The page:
- nonsteroidal anti-inflammatory drugs like ibuprofen or celecoxib
- biologic medications like TNF inhibitors to modify immune system activity
- janus kinase inhibitors if your condition does not respond to other treatments
- corticosteroids to decrease inflammation and help with pain (these are used sparingly due to their cumulative side effects)
Because of potential complications, surgery is performed infrequently. Your doctor may recommend surgery if you have trouble with daily activities or neurological complications. Some of the most commonly performed surgeries include:
- Laminectomy: A laminectomy involves removing a part of the vertebra called the lamina to decompress your spine.
- Spinal osteotomy: A spinal osteotomy is a procedure that’s used to correct structural abnormalities in your spine.
- Spinal fusion: Spinal fusion is a procedure where two or more of your vertebrae are permanently fused together.
- Hip joint replacement: A hip joint replacement involves replacing the ball, socket, or ball and socket of your hip joint with an artificial replacement.
It’s a good idea to contact your primary healthcare professional if you have persistent symptoms that may be a sign of lumbar spondylitis. If your doctor suspects ankylosing spondylitis, they may refer you to a doctor called a rheumatologist who specializes in joints for further evaluation.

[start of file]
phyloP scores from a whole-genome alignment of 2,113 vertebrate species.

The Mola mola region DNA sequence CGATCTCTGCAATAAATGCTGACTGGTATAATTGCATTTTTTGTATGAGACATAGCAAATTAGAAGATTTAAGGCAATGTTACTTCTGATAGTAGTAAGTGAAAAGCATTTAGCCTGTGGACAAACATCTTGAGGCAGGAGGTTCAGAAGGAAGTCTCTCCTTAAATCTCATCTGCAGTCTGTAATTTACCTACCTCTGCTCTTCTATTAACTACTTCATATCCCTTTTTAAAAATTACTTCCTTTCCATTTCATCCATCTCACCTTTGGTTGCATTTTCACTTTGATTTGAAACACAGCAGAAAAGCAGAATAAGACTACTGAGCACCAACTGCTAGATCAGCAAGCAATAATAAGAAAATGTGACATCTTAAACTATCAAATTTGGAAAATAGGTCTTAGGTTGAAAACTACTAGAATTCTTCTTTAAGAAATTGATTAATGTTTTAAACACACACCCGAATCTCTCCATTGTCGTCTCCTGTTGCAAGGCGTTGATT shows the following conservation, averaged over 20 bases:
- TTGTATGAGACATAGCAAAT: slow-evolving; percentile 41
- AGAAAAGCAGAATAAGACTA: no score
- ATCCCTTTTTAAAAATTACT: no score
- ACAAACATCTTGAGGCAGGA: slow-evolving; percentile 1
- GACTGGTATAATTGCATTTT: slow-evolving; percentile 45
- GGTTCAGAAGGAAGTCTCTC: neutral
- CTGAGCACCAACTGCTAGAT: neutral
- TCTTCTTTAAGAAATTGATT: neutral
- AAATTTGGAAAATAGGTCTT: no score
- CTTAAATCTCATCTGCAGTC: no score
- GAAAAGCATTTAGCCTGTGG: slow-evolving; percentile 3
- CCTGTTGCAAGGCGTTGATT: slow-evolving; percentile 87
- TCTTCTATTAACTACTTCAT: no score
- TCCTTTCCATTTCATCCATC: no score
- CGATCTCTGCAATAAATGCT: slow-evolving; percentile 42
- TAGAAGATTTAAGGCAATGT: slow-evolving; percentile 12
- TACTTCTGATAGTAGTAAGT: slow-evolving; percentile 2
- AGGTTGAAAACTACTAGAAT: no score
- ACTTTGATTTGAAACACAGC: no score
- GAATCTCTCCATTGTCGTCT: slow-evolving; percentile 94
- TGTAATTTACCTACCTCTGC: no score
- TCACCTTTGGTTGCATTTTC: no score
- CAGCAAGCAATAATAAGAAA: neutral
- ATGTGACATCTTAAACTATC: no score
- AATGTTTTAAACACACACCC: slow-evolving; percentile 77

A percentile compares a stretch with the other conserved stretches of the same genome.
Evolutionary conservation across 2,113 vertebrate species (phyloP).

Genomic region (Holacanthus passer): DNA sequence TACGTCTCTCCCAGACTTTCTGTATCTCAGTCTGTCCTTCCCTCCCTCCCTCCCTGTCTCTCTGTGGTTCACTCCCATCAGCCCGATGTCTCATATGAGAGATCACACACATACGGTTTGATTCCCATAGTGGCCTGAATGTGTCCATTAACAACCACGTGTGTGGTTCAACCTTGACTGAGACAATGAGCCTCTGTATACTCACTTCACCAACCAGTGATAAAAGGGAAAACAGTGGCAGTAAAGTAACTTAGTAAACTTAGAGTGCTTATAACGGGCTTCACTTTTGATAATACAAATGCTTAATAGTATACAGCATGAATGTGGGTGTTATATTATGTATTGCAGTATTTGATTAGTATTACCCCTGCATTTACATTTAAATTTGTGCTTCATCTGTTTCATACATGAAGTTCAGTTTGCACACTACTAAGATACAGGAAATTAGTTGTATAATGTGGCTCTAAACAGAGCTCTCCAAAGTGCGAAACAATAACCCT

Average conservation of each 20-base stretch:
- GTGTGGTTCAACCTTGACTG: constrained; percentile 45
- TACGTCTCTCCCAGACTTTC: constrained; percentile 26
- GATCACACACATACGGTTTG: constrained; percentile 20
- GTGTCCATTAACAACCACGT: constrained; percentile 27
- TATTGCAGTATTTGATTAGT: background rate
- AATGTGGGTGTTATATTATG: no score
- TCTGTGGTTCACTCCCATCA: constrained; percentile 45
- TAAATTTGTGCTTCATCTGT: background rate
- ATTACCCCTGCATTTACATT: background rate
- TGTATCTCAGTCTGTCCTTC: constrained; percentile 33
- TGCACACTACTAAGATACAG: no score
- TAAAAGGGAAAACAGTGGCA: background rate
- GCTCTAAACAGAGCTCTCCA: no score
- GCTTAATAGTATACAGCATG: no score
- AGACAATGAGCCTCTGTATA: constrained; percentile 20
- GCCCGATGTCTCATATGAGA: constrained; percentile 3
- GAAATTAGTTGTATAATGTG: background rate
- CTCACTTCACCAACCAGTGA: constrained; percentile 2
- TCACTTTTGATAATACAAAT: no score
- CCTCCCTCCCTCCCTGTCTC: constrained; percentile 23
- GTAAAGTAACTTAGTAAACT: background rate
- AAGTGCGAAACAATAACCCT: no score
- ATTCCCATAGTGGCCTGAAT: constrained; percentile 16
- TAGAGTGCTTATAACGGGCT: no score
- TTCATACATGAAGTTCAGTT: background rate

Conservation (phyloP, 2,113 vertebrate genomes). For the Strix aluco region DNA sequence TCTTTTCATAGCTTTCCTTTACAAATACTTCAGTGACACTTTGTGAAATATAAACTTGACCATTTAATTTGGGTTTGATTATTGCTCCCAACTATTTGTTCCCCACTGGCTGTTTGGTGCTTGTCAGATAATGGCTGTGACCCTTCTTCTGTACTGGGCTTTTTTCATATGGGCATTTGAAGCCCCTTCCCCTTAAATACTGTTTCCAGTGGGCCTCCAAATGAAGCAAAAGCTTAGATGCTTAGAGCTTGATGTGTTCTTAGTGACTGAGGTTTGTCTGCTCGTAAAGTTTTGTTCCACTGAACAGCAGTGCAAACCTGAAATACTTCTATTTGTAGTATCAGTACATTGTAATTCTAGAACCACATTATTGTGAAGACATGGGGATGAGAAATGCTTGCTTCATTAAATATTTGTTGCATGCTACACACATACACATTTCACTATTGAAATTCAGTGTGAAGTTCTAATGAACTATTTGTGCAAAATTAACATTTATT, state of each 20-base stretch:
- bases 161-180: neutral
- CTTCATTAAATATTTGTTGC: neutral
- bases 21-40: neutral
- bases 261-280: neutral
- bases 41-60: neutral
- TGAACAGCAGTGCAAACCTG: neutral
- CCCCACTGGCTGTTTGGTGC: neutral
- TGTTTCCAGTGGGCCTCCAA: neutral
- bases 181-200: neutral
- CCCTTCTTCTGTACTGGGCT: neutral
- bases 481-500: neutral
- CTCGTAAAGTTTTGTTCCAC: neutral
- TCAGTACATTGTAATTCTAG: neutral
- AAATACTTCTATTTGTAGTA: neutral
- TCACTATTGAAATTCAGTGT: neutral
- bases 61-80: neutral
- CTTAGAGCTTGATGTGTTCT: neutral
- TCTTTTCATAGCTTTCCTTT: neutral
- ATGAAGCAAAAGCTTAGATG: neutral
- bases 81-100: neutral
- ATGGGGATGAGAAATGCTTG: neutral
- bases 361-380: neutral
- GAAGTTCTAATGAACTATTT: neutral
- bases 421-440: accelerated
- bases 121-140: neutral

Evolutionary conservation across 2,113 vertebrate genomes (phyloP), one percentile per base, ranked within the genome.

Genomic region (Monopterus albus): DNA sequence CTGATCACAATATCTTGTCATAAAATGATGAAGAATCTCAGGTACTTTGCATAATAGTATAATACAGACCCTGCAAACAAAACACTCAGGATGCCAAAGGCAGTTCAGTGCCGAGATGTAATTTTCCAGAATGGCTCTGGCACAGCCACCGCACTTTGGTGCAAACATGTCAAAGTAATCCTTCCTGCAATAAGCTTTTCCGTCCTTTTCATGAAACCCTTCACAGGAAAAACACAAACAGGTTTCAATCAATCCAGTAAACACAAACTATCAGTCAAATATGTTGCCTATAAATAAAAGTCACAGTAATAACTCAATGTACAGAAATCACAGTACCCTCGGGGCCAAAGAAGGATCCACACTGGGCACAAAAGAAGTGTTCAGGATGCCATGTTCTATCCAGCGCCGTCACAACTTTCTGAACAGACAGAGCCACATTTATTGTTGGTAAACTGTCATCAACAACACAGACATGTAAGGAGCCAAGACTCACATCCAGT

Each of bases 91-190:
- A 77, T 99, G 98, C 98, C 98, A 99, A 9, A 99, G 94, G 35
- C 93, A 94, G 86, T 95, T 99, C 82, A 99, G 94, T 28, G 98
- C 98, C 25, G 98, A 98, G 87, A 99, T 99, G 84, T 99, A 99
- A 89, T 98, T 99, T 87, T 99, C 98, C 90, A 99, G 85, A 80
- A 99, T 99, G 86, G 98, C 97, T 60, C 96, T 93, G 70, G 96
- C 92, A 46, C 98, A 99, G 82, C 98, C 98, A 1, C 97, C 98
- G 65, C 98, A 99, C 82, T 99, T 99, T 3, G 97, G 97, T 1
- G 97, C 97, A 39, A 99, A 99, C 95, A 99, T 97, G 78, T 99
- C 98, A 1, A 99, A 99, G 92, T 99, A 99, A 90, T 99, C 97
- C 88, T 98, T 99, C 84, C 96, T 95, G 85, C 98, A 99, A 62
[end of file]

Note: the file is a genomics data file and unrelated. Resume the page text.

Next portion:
It’s also a good idea to visit your doctor if you’ve previously been diagnosed with ankylosing spondylitis and you notice a change in your symptoms.
Lumbar spondylitis can be difficult to diagnose. Doctors will typically consider your personal and family medical history, conduct tests, and order a number of tests to help them make a diagnosis, including:
- performing a physical exam, which might include:
- examining your joints
- watching your movement
- checking for rib stiffness by having you breathe deeply
- blood tests to check for inflammation and to see if you have the HLA-B27 gene
- imaging, such as:
- magnetic resonance imaging (MRI)
You may receive an ankylosing spondylitis diagnosis if you have inflammation in the joints between your lower back and pelvis and at least one of the following symptoms:
- lower back pain that improves with exercise and gets worse with rest
- limited movement in your lower back
- limited ability to expend your chest compared to what would be expected for your age and sex
Lumbar spondylitis generally has a good outlook. There’s no cure and symptoms tend to progress, but in most instances, the condition responds to conservative treatment. Your doctor may recommend surgery if you have neurological complications.
Ankylosing spondylitis is sometimes referred to as lumbar spondylitis when it affects your lower spine. It’s a type of arthritis that can lead to spinal pain and loss of mobility.
Lumbar spondylitis does not have a cure, but most people can manage their symptoms with conservative treatments.
Your doctor may recommend surgery if you develop neurological or other disabling complications.